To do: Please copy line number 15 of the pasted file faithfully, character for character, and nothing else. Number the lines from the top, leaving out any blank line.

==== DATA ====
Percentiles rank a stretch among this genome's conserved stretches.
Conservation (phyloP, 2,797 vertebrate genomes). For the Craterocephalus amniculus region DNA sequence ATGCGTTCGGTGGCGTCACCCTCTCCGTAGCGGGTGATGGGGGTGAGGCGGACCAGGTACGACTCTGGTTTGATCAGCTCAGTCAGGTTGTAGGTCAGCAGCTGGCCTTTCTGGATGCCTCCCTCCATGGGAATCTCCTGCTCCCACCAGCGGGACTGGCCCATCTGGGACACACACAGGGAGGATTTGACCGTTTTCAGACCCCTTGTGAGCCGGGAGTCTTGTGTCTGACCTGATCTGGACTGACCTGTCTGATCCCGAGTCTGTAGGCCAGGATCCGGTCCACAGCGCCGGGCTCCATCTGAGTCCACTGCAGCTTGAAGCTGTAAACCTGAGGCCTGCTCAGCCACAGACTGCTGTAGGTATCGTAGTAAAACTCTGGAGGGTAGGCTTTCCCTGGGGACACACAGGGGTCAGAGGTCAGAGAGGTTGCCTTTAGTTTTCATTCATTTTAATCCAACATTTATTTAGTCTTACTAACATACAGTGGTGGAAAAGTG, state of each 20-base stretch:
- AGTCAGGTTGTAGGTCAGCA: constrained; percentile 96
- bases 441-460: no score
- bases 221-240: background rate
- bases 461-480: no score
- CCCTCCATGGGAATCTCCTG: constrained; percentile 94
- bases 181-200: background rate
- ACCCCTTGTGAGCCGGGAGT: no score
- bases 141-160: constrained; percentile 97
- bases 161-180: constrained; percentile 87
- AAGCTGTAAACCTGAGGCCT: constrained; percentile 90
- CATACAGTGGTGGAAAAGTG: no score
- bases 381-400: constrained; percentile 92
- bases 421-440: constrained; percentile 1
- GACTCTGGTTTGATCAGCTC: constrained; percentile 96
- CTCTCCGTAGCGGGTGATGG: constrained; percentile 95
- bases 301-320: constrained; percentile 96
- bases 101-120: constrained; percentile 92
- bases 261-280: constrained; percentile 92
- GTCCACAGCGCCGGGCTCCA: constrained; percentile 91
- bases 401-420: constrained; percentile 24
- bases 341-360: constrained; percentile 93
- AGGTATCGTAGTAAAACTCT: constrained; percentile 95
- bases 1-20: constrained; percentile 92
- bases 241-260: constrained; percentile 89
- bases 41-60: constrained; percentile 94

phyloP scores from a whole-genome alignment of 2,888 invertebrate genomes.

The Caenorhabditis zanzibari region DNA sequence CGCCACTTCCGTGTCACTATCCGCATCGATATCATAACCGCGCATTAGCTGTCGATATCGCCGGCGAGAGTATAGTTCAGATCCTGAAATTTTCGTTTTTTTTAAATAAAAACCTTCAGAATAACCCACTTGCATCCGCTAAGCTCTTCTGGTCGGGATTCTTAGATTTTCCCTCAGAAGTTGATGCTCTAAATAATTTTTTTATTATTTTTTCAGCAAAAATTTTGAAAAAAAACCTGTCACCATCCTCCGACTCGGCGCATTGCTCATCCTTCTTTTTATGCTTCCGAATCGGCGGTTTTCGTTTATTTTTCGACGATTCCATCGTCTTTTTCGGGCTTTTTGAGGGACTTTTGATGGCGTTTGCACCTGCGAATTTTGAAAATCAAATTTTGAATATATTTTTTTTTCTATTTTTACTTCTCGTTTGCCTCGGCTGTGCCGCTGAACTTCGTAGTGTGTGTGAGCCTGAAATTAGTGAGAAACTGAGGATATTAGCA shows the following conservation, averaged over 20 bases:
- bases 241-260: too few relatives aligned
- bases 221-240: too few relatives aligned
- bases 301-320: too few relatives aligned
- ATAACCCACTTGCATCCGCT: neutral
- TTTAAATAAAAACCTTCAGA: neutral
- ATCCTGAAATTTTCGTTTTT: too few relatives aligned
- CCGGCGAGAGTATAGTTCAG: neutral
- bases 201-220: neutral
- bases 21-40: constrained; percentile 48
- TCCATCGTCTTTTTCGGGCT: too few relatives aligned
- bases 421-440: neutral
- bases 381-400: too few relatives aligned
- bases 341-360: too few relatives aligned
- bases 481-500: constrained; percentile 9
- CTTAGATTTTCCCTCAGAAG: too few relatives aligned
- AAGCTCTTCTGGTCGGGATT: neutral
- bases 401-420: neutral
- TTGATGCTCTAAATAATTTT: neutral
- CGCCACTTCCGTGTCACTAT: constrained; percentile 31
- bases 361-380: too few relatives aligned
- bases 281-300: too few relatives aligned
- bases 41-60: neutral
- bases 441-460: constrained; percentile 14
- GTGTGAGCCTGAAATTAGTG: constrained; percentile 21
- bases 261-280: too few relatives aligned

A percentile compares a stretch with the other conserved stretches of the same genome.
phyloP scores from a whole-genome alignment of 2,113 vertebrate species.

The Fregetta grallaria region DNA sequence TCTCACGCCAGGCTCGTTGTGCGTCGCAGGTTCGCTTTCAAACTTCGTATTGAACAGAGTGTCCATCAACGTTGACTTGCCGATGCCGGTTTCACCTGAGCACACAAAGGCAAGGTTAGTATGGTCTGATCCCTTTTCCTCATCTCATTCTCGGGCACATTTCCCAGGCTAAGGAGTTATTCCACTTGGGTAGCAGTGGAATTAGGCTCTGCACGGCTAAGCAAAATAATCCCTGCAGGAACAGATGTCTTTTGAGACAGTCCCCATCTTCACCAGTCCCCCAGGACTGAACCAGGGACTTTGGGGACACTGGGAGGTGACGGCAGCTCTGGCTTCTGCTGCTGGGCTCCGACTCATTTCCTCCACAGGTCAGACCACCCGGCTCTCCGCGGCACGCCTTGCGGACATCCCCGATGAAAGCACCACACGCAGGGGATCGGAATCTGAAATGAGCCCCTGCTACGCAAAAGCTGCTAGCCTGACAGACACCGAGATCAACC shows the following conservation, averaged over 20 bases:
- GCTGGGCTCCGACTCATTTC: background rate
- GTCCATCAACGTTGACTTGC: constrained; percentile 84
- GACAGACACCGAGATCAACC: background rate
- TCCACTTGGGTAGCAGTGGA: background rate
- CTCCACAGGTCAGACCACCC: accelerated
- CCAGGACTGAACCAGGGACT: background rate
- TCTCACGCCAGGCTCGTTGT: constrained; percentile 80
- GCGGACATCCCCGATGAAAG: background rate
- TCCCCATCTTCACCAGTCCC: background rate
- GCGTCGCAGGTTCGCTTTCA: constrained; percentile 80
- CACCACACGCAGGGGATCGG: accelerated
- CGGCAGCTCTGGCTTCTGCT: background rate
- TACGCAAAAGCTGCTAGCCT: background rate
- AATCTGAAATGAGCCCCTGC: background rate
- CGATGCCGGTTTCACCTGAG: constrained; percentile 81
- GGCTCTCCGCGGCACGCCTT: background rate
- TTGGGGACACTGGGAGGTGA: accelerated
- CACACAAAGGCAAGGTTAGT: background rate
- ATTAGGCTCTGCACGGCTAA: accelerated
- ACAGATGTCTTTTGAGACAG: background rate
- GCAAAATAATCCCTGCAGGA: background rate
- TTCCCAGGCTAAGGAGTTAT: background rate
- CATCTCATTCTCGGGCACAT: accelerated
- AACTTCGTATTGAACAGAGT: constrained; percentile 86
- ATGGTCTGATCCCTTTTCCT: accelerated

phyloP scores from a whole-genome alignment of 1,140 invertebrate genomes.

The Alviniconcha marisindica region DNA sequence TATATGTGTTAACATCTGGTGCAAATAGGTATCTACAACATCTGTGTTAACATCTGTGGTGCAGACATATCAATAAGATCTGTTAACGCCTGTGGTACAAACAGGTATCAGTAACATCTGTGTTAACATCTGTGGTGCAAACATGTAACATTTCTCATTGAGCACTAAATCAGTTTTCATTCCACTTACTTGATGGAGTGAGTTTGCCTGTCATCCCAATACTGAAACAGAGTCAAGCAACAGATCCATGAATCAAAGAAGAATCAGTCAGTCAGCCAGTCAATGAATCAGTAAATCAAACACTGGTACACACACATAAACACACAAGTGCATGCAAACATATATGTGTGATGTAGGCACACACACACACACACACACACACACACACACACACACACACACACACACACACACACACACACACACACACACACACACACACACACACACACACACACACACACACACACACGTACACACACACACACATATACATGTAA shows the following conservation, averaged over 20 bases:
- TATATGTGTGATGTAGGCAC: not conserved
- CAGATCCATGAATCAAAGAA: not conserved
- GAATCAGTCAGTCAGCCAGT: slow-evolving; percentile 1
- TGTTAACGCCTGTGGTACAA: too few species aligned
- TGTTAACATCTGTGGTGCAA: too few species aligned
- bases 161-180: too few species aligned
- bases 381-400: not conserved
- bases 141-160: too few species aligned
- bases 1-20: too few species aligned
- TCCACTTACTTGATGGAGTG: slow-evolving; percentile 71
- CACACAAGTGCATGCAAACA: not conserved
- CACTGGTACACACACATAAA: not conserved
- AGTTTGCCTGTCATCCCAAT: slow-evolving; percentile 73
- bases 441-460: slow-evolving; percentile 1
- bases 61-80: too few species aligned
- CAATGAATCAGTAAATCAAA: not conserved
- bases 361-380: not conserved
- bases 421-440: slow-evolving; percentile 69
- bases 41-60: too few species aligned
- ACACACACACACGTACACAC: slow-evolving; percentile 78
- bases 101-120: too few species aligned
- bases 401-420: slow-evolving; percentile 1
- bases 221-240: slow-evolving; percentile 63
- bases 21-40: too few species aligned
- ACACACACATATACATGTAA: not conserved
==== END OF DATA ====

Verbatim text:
- bases 421-440: constrained; percentile 1